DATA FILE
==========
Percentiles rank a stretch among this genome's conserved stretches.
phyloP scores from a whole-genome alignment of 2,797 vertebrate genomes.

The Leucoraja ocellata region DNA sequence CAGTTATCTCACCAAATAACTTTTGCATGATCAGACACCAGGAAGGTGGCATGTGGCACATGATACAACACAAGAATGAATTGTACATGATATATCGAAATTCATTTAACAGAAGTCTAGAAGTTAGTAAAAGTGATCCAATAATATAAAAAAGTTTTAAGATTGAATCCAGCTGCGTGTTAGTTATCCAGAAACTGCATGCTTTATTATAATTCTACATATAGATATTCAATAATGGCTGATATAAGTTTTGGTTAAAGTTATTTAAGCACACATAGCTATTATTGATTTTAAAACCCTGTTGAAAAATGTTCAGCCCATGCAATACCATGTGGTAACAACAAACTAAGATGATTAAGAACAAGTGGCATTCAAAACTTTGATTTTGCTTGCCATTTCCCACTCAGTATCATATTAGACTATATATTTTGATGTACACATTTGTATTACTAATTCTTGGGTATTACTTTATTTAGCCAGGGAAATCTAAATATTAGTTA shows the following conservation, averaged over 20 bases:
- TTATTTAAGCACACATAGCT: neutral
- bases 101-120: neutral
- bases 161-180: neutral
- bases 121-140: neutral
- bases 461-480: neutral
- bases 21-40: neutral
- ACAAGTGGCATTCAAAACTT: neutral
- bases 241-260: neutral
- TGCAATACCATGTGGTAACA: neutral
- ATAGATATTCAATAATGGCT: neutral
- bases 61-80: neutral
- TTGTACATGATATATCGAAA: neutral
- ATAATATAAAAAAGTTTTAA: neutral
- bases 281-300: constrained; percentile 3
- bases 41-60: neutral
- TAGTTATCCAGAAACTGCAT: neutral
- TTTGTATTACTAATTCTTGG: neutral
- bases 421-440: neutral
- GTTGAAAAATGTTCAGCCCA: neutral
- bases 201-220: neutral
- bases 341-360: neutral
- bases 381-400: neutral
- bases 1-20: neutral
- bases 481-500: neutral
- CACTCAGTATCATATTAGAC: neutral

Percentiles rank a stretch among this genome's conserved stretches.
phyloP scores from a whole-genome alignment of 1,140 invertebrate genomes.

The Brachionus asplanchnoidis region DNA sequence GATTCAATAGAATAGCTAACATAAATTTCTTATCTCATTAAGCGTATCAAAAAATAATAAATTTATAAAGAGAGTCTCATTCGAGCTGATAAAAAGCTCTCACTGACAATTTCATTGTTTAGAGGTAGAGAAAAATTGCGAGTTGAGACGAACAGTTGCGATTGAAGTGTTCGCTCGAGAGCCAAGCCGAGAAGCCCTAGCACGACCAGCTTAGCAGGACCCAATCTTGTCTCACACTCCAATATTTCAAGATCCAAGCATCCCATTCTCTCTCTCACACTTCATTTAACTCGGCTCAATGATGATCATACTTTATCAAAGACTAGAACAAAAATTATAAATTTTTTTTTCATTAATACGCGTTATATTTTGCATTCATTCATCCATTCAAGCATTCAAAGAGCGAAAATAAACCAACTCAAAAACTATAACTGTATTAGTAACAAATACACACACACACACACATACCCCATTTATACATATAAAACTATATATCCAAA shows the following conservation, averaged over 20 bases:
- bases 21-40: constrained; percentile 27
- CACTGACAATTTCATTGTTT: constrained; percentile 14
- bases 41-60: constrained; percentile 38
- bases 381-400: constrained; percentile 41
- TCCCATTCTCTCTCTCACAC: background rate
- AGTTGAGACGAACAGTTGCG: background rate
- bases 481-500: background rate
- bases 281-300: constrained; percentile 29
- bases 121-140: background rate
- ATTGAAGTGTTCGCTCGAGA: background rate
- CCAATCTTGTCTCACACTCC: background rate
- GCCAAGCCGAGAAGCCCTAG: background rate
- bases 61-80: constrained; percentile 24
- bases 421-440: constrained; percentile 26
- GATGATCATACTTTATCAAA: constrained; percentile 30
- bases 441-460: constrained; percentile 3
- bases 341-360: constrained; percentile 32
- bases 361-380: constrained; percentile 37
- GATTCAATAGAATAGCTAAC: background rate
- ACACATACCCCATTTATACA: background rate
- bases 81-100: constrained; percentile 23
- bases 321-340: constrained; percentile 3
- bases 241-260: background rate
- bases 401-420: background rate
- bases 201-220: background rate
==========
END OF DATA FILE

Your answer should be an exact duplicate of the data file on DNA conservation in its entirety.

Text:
Percentiles rank a stretch among this genome's conserved stretches.
phyloP scores from a whole-genome alignment of 2,797 vertebrate genomes.

The Leucoraja ocellata region DNA sequence CAGTTATCTCACCAAATAACTTTTGCATGATCAGACACCAGGAAGGTGGCATGTGGCACATGATACAACACAAGAATGAATTGTACATGATATATCGAAATTCATTTAACAGAAGTCTAGAAGTTAGTAAAAGTGATCCAATAATATAAAAAAGTTTTAAGATTGAATCCAGCTGCGTGTTAGTTATCCAGAAACTGCATGCTTTATTATAATTCTACATATAGATATTCAATAATGGCTGATATAAGTTTTGGTTAAAGTTATTTAAGCACACATAGCTATTATTGATTTTAAAACCCTGTTGAAAAATGTTCAGCCCATGCAATACCATGTGGTAACAACAAACTAAGATGATTAAGAACAAGTGGCATTCAAAACTTTGATTTTGCTTGCCATTTCCCACTCAGTATCATATTAGACTATATATTTTGATGTACACATTTGTATTACTAATTCTTGGGTATTACTTTATTTAGCCAGGGAAATCTAAATATTAGTTA shows the following conservation, averaged over 20 bases:
- TTATTTAAGCACACATAGCT: neutral
- bases 101-120: neutral
- bases 161-180: neutral
- bases 121-140: neutral
- bases 461-480: neutral
- bases 21-40: neutral
- ACAAGTGGCATTCAAAACTT: neutral
- bases 241-260: neutral
- TGCAATACCATGTGGTAACA: neutral
- ATAGATATTCAATAATGGCT: neutral
- bases 61-80: neutral
- TTGTACATGATATATCGAAA: neutral
- ATAATATAAAAAAGTTTTAA: neutral
- bases 281-300: constrained; percentile 3
- bases 41-60: neutral
- TAGTTATCCAGAAACTGCAT: neutral
- TTTGTATTACTAATTCTTGG: neutral
- bases 421-440: neutral
- GTTGAAAAATGTTCAGCCCA: neutral
- bases 201-220: neutral
- bases 341-360: neutral
- bases 381-400: neutral
- bases 1-20: neutral
- bases 481-500: neutral
- CACTCAGTATCATATTAGAC: neutral

Percentiles rank a stretch among this genome's conserved stretches.
phyloP scores from a whole-genome alignment of 1,140 invertebrate genomes.

The Brachionus asplanchnoidis region DNA sequence GATTCAATAGAATAGCTAACATAAATTTCTTATCTCATTAAGCGTATCAAAAAATAATAAATTTATAAAGAGAGTCTCATTCGAGCTGATAAAAAGCTCTCACTGACAATTTCATTGTTTAGAGGTAGAGAAAAATTGCGAGTTGAGACGAACAGTTGCGATTGAAGTGTTCGCTCGAGAGCCAAGCCGAGAAGCCCTAGCACGACCAGCTTAGCAGGACCCAATCTTGTCTCACACTCCAATATTTCAAGATCCAAGCATCCCATTCTCTCTCTCACACTTCATTTAACTCGGCTCAATGATGATCATACTTTATCAAAGACTAGAACAAAAATTATAAATTTTTTTTTCATTAATACGCGTTATATTTTGCATTCATTCATCCATTCAAGCATTCAAAGAGCGAAAATAAACCAACTCAAAAACTATAACTGTATTAGTAACAAATACACACACACACACACATACCCCATTTATACATATAAAACTATATATCCAAA shows the following conservation, averaged over 20 bases:
- bases 21-40: constrained; percentile 27
- CACTGACAATTTCATTGTTT: constrained; percentile 14
- bases 41-60: constrained; percentile 38
- bases 381-400: constrained; percentile 41
- TCCCATTCTCTCTCTCACAC: background rate
- AGTTGAGACGAACAGTTGCG: background rate
- bases 481-500: background rate
- bases 281-300: constrained; percentile 29
- bases 121-140: background rate
- ATTGAAGTGTTCGCTCGAGA: background rate
- CCAATCTTGTCTCACACTCC: background rate
- GCCAAGCCGAGAAGCCCTAG: background rate
- bases 61-80: constrained; percentile 24
- bases 421-440: constrained; percentile 26
- GATGATCATACTTTATCAAA: constrained; percentile 30
- bases 441-460: constrained; percentile 3
- bases 341-360: constrained; percentile 32
- bases 361-380: constrained; percentile 37
- GATTCAATAGAATAGCTAAC: background rate
- ACACATACCCCATTTATACA: background rate
- bases 81-100: constrained; percentile 23
- bases 321-340: constrained; percentile 3
- bases 241-260: background rate
- bases 401-420: background rate
- bases 201-220: background rate